Sites 1110 through 1113

Site 1110

Hole 1110A (APC):
9°43.599´S, 151°34.511´E; 3246.4 mbsl
0—9.50 mbsf cored; 9.50 m recovered (100%)
Hole 1110B (APC/XCB):
9°43.609´S, 151°34.508´E; 3246.3 mbsl
0—22.30 mbsf cored; 5.37 m recovered (24%)
Hole 1110C (RCB):
9°43.599´S, 151°34.498´E; 3245.8 mbsl
0—15.00 mbsf drilled; no cores taken
Hole 1110D (RCB):
9°43.588´S, 151°34.526´E; 3245.8 mbsl
0—22.7 mbsf drilled; 22.7—28.7 mbsf cored; 0.10 m recovered (2%)

Site 1111

Hole 1111A (RCB):
9°43.059´S, 151°34.533´E; 3200.7 mbsl
0—173.70 mbsf cored; 15.19 m recovered (9%)

Site 1112

Hole 1112A (RCB):
9°44.749´S, 151°36.721´E; 3046.7 mbsl
0—122.4 mbsf cored; 5.85 m recovered (5%)
Hole 1112B (RCB):
9°44.746´S, 151°36.714´E; 3046.6 mbsl
0—126.1 mbsf drilled without coring; 126.1—164.6 mbsf cored; 1.19 m recovered (3%)

Site 1113

Hole 1113A (RCB):
9°45.449´S, 151°36.737´E; 2915.6 mbsl
0—25.20 mbsf cored; 0.44 m recovered (2%)

Sites 1110 through 1113 were drilled in various locations near the foot of Moresby Seamount in an attempt to find a viable alternate location to our primary Site 1108. With the hydrocarbon safety restriction of 485 mbsf, the depth reached at Site 1108, we sought to intercept the Moresby low-angle normal fault in other locations or at shallower depths. We first tried two locations ~6 km west-northwest of Site 1108, near the rift basin depocenter located due north of Moresby Seamount. We then tried two other locations updip of Site 1108, all without success.

At Site 1110, where the fault may be 400—450 mbsf, multiple holes were unable to penetrate below ~29 mbsf because of talus beneath ~9 m of surficial calcareous clay, late Pleistocene in age (<0.22 Ma). The pebbles and cobbles of the talus include micaschists, amphibolites, and rare granite porphyry.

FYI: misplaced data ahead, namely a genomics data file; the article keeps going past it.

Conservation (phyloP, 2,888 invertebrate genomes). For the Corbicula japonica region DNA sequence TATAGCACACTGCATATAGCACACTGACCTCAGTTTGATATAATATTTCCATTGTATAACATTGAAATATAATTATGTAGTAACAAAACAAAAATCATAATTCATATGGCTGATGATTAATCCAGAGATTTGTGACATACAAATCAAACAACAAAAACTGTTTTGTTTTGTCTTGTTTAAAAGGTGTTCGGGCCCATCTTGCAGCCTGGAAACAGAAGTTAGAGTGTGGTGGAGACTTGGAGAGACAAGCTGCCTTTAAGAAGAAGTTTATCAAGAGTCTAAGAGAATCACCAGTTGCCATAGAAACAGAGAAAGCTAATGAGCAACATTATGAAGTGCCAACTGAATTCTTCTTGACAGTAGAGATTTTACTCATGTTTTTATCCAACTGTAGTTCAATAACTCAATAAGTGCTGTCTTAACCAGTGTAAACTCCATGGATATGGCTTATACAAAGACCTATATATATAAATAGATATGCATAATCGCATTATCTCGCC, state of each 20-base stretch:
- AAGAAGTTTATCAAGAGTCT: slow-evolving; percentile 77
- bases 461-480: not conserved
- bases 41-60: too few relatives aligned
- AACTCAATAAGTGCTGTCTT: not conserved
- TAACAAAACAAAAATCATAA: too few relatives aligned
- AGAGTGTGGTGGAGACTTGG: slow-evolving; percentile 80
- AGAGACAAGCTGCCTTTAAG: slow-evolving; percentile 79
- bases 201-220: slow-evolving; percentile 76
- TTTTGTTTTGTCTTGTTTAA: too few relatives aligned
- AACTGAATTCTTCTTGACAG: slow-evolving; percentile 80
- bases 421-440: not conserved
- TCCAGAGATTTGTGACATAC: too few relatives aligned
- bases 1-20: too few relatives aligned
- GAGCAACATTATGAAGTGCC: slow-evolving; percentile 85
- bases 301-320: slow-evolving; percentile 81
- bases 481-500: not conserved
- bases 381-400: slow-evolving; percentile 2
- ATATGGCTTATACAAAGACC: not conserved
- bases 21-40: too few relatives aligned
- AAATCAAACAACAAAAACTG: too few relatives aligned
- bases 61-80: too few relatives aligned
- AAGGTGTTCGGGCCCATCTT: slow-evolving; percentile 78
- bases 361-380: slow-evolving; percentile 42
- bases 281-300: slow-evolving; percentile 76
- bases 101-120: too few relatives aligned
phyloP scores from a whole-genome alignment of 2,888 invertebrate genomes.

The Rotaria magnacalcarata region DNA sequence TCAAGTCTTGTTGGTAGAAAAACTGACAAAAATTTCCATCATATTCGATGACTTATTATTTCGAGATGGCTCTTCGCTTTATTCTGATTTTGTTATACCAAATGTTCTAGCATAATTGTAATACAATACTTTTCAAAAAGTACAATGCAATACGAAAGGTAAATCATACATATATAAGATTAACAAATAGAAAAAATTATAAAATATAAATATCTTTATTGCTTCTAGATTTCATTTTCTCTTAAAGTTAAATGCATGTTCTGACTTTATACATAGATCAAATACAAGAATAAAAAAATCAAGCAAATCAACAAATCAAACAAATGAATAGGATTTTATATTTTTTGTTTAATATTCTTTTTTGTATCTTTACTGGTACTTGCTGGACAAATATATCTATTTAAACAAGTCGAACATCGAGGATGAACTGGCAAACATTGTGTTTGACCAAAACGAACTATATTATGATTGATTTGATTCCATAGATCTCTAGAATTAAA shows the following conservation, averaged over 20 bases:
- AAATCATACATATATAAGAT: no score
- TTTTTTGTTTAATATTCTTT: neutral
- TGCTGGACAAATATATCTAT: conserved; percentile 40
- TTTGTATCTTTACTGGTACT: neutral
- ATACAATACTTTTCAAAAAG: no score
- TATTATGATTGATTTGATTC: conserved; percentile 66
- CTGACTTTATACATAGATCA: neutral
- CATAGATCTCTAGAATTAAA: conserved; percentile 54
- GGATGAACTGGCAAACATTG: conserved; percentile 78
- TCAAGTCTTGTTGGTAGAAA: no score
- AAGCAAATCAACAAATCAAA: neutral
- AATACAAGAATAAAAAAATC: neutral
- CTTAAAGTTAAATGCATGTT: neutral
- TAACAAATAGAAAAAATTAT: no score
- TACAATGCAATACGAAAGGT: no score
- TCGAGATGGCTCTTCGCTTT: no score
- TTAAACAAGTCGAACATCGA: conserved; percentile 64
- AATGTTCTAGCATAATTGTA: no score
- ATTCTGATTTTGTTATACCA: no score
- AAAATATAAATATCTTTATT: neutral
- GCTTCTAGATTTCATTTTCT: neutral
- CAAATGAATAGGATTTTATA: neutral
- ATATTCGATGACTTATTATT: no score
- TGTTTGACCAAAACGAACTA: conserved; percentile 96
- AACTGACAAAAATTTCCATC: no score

Moving 1 km north, at Site 1111, we cored a single hole through ~154 m of Pleistocene deposits (<1.02 Ma): talus pebbles and cobbles in calcareous ooze, clay, and silty clay with lesser nannofossil-rich silt, sand, and gravel. The talus includes metasediments (micaschist and gneiss) and variably metamorphosed igneous rocks, both basic (diabase, metadiabase, and lamprophyre) and acidic (granite porphyry). Coring was stopped at 174 mbsf in large metamorphic cobbles. Based on temperatures measured at the mudline and at 135 mbsf, the thermal gradient is 95°C/km, similar to that encountered at Site 1108, and the heat flow is 86 mW/m2.

Site 1112 is located.1.5 km west of, and updip from, Site 1108, where the depth to the fault is ~450 mbsf. Another thick pile of talus deposits in Pleistocene (<1.75 Ma) sediments, including silty clay with occasional ash, required two RCB holes to reach 165 mbsf. The recovery consisted of pebbles only, mostly of metadiabase and epidosite, but also minor andesite, granite porphyry, micaschist, and sandstones.

After offsetting 1.3 km south, we attempted a "bare rock" spud at the base of the slope of Moresby Seamount where the fault crops out (Site 1113), but there was enough talus to make the hole unstable and repeatedly refill, and it was abandoned at 25 mbsf in micaschist and epidosite pebbles and cobbles.

Most of the metamorphic rocks recovered from the talus of Moresby Seamount have igneous protoliths. In addition, micaschists and gneisses record an early tectono-metamorphic stage characterized by the development of a foliation under epidote-amphibolite to amphibolite facies conditions. A later retrograde metamorphism in the greenschist facies affected all protoliths. This later stage was coeval to brittle extensional deformation and extensive hydrothermal alteration, probably during the normal faulting of Moresby Seamount and the subsequent unroofing of its basement.


To 180 Site Summary for Site 1117

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